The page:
Published: March 16, 2018

Man and women with a sign that reads "You will be known as a scab all your life."

The Western Federation of Miners (WFM), which in 1916 became the International Union of Mine, Mill, and Smelter Workers (IUMMSW) was, from its founding in 1893 to its merger into the United Steelworkers of America in 1967, the major American union in the nonferrous metals industry.

The WFM was involved in many of the important labor disputes during the turbulent period from 1893-1915, including the two Cripple Creek strikes, the Leadville strike of 1896, the Coeur d'Alene labor troubles, and the Goldfield, Nevada strike of 1908. In 1950, the Local 890 of the Western Federation of Miners/International Union of Mine, Mill and Smelter Workers struck against Empire Zinc in the Bayard, New Mexico area.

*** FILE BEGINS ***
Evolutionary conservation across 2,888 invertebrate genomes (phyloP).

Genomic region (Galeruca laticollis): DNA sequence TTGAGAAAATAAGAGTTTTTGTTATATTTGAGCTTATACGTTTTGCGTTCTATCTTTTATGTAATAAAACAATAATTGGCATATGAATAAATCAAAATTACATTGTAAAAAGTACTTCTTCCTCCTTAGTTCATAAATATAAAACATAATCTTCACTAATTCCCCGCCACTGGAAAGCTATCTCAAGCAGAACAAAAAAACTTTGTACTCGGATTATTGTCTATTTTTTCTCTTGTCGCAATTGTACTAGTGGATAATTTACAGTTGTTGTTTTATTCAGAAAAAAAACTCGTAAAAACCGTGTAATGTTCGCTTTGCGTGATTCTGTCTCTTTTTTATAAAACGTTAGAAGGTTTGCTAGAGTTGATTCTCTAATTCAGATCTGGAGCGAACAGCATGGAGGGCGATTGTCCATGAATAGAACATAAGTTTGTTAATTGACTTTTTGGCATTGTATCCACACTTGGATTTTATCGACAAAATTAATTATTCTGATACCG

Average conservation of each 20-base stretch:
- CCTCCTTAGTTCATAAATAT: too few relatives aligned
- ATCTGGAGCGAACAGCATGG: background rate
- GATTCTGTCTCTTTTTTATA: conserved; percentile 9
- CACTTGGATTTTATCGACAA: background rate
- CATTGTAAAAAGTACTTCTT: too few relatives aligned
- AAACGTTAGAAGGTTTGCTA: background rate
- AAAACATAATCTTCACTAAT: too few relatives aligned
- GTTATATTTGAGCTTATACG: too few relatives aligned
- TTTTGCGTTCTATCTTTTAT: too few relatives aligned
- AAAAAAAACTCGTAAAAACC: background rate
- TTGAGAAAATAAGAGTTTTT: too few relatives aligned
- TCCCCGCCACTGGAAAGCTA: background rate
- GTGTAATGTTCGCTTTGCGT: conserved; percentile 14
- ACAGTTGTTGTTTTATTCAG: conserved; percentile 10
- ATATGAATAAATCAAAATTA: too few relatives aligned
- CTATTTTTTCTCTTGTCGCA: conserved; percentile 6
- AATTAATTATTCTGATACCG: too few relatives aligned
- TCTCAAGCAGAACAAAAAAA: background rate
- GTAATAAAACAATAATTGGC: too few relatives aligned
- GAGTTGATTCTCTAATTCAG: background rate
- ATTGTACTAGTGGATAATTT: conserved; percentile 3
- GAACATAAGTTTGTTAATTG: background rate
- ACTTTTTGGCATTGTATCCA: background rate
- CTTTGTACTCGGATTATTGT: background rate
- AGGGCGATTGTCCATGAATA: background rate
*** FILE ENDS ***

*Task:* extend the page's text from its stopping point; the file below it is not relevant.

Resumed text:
The roster of the local was almost entirely Latino. Men and their families would drive to the picket lines near the mine and confront the Anglo strikebreakers. The miners’ wives and daughters would dance and laugh at the picket lines. In several cases the cars of the "scabs" would ram and injure the women and the victims would face charges levelled against them by the pro-corporation local police and courts.


The University of Colorado Boulder Libraries will celebrate the centennial anniversary of the Archives on June 6, 2018. This is story #18 in our series: 100 Stories for 100 Years from the Archives!

Female protesters from Western Federation of Miners